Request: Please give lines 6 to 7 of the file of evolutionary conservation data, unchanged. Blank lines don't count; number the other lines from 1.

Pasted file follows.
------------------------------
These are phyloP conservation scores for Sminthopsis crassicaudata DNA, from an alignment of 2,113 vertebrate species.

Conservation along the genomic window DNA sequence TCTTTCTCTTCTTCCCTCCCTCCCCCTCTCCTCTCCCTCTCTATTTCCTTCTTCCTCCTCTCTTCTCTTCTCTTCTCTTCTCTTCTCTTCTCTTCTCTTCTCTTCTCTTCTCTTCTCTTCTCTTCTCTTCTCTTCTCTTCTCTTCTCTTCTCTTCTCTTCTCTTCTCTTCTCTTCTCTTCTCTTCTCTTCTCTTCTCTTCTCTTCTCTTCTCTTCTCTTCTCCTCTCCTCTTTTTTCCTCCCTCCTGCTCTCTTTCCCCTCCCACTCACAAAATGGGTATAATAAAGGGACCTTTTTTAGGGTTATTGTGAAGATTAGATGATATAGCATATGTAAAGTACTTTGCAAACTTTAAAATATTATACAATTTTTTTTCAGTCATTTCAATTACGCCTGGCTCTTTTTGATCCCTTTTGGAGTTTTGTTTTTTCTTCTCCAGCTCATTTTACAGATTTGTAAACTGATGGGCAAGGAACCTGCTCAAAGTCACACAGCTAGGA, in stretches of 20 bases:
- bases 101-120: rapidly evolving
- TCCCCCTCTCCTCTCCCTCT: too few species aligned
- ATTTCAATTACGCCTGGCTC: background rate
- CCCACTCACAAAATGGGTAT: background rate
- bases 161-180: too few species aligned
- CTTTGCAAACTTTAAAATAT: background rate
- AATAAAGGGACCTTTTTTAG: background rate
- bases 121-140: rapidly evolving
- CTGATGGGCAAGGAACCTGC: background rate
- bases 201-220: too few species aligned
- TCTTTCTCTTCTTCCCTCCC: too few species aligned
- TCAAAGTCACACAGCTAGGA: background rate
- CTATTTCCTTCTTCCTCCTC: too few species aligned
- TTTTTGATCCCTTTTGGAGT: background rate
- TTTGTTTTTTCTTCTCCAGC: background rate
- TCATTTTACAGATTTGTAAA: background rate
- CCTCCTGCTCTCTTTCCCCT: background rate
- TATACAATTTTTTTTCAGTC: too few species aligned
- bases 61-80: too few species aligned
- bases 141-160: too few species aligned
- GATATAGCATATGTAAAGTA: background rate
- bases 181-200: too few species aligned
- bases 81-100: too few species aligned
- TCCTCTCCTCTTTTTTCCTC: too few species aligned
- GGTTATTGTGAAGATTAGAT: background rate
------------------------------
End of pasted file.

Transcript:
- CCCACTCACAAAATGGGTAT: background rate
- bases 161-180: too few species aligned